Educational Gamification – Definition, Types and Examples
Calls, e-mails, Instagram, YouTube, Snapchat, Instant Messages, LinkedIn, News, Weather reports, Sports, Shopping and Cat videos – Your employee is more distracted than ever. Even worse, study shows that two out of three are completely disengaged. Disengagement costs companies like yours hundreds and billions of dollars each year.
57% of interruptions come from either social media tools or switching between applications. They will check their mobile phone more than 85 times in a day accounting for over four hours of waking time and over 150 if they are a millennial.#DigitalDistraction #EmployeeEngagement pic.twitter.com/nfHxYaOg5p
— HandyTrain (@HandyTrain) December 28, 2018
We know that employee engagement is critical to your business. Companies that invest in employee experience are four times profitable than those that don’t.
So what do you do? Tried one of spiffs – contests and campaigns designed to improve the engagement scores.
Are you realising monetary rewards like gift cards, free lunches and trekitts don’t create sustainable long term performance improvement? You don’t need another perk whose effectiveness can’t be measured. Or you have another robust learning system for your employees altogether to adopt a news.
What do you mean by Gamification?
According to Wikipedia – “Gamification is the application of game-design elements and game principles in non-game contexts”.
Let’s look at a simple definition of the term “Gamification”. Quite simply, Gamification uses the elements of games to motivate and engage the learner.
In order to better understand this concept, let’s look at the elements that comprise most basic board games.
- First we have the board with marked spaces on which you play. This is the game space. This is the context in which the player plays the game.
- Usually a game has cards or some other elements that incrementally reveal information to the player.
- An element of chance exists in most games indicated by a spinner or dice.
- In games, you have pieces which are basically stand-ins for the player.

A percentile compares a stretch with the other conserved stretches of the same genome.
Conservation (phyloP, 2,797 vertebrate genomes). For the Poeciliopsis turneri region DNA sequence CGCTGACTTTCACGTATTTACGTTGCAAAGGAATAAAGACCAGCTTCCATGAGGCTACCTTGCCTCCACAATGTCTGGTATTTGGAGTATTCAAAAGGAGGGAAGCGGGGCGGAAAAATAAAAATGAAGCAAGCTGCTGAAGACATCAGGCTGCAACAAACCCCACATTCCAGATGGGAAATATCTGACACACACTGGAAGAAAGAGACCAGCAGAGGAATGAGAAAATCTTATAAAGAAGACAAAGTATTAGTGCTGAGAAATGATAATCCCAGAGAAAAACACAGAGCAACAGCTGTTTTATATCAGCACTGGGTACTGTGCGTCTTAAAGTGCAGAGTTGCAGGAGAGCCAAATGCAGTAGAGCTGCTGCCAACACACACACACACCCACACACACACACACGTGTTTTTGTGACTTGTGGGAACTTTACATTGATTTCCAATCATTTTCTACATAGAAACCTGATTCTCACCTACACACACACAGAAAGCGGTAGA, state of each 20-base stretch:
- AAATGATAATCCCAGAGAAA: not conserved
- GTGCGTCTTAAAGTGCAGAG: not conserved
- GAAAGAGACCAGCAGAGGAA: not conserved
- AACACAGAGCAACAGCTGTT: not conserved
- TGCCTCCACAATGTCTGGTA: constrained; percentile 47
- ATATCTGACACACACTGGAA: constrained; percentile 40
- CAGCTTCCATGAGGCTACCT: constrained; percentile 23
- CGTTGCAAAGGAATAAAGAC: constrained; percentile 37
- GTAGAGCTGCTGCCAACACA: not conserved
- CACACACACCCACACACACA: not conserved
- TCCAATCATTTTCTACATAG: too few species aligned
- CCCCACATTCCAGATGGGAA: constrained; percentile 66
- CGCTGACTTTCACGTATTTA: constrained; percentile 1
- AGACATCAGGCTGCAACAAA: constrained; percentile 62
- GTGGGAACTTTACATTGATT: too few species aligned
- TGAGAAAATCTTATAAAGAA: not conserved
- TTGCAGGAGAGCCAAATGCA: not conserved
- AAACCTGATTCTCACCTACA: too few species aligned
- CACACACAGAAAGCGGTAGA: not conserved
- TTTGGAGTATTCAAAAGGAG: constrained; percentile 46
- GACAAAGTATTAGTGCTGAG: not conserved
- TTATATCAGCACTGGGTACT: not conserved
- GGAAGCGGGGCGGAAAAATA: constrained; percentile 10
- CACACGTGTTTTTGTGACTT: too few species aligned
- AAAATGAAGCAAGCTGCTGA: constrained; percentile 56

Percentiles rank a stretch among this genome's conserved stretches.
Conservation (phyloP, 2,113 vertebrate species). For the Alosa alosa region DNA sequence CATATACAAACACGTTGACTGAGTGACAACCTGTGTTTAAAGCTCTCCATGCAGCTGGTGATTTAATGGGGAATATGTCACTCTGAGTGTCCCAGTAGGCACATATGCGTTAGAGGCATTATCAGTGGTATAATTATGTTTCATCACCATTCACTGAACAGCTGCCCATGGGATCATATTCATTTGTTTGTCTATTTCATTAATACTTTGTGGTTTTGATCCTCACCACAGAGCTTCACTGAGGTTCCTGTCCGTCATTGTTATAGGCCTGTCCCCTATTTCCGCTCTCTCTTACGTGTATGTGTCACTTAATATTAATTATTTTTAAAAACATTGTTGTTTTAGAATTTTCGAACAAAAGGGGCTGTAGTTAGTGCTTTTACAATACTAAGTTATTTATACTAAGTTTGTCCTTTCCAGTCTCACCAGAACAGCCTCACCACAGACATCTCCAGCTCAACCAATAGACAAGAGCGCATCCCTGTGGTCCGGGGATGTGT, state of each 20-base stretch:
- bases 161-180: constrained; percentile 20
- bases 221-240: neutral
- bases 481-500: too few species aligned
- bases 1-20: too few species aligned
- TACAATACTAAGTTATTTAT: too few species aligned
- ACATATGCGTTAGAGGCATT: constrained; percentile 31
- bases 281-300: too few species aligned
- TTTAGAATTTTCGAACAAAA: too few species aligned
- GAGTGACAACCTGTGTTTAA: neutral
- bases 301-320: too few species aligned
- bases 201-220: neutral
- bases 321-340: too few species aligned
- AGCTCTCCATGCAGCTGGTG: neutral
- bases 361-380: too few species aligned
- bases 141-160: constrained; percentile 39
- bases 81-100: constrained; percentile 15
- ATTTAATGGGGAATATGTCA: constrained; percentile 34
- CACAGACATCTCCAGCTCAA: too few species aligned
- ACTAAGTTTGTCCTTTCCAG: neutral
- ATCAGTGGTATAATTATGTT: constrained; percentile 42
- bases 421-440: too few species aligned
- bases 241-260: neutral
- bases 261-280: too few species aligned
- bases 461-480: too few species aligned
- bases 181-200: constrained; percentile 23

- And finally you have spaces on the board that reward the player for accomplishments.
Gamification is the breaking up of a game into its fundamental elements. Each element of the board game can be abstracted and used to engage learners.
- The pieces can be considered an avatar – a representation of the player.
- The dice represents an element of chance.
- The unpredictability of a game can add mystery.
- The player can receive points within a game and the in-game rewards can be considered as digital badges.
- The game board itself is the context or story encompassing all other activities.
And of-course in many games you have competition and even cooperation among players.
From an instructional context, gamification is using game based mechanics, aesthetics and game thinking to engage people, motivate action, promote learning and solve problems in a non game context.
Who coined the term Gamification?
Gamification may seem as a scary or strange word but the concepts behind it are gaining momentum.
The term gamification has not been around very long. The term appears to have been coined in 2002 by Nick Palling on a webpage but the term did not gain widespread recognition until about late 2010 and now the term and concepts are picking up momentum.
Gamification Industry – Current State and Predictions
According to figures reported on PRWeb, in 2013 the gamification industry was a $421M industry and by 2018 its expected to go to a $5.5B industry (analysed back then in 2013).
That’s a growth rate of 67%.
Also, the latest figures by Tableau reported it to be $4.91B industry in 2016 and expects it to grow to $12B by 2021.
And while gamification is gaining momentum, it’s still often confused with learning games and simulation.
Technically gamification is not the same thing as learning games or simulation.
A learning game or serious game is typically a self contained unit that has all the elements needed to engage and play for a set period of time.
It is a clear beginning, middle and end. Game based learning is using an actual game to teach or reinforce a skill.
A simulation on the other hand is a realistic controlled risk environment where learners can practice specific behaviours and experience the impacts of their decisions.